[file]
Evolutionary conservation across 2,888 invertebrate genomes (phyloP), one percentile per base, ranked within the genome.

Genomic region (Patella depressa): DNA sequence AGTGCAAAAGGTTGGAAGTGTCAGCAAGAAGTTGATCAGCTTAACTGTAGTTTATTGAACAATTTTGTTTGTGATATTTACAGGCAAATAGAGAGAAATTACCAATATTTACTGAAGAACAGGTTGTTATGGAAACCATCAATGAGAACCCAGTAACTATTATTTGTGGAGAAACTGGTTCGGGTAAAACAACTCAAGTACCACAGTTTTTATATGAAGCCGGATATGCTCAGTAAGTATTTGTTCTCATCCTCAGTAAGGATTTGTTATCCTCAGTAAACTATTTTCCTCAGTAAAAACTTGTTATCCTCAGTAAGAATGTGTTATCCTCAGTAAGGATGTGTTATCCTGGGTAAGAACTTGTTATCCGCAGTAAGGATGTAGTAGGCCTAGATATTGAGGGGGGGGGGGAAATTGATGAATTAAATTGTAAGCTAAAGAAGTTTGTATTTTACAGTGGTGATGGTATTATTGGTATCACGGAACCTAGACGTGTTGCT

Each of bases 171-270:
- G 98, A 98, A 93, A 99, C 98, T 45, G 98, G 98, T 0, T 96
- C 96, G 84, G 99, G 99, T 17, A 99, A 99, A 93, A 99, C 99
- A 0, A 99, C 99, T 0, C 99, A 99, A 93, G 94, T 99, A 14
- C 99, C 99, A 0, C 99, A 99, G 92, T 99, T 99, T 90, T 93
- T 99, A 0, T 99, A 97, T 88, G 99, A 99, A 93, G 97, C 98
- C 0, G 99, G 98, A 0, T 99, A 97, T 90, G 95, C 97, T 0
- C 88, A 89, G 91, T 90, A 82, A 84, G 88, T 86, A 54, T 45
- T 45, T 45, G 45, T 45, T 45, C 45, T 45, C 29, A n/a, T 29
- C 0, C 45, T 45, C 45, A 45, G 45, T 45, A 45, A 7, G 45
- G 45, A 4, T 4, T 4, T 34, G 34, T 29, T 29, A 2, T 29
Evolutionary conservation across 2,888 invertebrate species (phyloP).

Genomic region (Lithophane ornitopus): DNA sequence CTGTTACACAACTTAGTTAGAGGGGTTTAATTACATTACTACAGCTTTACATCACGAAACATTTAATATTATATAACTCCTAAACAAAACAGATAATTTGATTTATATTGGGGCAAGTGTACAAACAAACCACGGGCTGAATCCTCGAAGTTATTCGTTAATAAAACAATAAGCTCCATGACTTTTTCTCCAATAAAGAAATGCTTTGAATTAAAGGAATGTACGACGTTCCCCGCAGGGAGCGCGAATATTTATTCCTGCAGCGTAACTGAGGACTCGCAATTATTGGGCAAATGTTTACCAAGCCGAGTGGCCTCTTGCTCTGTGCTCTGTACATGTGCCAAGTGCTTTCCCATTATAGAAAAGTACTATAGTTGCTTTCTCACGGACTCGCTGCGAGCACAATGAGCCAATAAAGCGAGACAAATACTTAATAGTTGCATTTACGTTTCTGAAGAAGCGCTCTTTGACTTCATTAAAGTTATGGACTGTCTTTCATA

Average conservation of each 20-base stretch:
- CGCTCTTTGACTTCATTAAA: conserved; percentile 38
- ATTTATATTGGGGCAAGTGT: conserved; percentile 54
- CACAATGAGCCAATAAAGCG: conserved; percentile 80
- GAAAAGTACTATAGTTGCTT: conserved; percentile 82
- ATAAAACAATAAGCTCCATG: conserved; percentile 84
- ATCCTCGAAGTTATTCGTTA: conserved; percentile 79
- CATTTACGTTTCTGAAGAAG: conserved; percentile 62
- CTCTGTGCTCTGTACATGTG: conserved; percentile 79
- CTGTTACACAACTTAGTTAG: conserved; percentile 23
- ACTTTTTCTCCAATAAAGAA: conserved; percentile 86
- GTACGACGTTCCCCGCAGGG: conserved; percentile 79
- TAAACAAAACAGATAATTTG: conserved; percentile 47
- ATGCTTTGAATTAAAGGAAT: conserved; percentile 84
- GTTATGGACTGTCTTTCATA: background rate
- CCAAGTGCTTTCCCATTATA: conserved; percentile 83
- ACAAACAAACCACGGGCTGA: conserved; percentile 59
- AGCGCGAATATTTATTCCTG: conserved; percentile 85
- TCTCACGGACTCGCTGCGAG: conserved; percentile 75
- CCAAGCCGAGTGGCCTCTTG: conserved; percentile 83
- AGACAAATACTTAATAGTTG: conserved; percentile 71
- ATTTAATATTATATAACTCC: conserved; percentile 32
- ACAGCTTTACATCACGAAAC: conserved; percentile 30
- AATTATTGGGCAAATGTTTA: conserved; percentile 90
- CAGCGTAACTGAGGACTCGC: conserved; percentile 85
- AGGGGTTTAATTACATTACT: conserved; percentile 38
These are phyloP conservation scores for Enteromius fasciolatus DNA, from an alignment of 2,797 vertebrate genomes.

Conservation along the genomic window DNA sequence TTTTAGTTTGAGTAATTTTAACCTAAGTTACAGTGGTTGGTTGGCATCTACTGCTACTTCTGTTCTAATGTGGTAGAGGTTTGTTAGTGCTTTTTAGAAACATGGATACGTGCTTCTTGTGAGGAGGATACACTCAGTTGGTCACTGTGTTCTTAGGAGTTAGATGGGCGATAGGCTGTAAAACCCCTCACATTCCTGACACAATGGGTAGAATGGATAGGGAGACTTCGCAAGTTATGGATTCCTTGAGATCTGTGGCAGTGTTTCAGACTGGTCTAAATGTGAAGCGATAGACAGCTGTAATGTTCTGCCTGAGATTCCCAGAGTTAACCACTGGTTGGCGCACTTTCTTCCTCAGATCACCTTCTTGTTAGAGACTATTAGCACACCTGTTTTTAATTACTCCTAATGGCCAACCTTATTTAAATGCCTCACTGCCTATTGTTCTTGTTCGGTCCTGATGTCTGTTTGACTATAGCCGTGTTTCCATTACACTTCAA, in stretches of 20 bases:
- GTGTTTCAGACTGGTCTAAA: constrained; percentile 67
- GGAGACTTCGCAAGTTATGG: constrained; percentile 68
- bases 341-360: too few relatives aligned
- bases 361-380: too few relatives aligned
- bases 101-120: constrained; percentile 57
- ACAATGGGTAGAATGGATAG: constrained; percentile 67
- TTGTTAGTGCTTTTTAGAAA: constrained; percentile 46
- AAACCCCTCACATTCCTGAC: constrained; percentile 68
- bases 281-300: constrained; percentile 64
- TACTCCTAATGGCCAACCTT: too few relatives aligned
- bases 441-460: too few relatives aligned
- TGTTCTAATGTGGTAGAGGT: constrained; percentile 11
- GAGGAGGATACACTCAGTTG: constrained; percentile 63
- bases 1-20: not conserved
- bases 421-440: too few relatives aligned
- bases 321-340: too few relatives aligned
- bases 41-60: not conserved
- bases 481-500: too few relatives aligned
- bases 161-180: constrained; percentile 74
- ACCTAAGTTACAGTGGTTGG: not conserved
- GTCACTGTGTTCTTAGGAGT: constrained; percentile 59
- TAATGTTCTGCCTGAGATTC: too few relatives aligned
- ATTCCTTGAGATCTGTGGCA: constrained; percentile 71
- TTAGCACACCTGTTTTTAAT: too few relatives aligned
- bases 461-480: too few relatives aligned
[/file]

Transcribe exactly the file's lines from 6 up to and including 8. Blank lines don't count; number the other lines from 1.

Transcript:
- A 0, A 99, C 99, T 0, C 99, A 99, A 93, G 94, T 99, A 14
- C 99, C 99, A 0, C 99, A 99, G 92, T 99, T 99, T 90, T 93
- T 99, A 0, T 99, A 97, T 88, G 99, A 99, A 93, G 97, C 98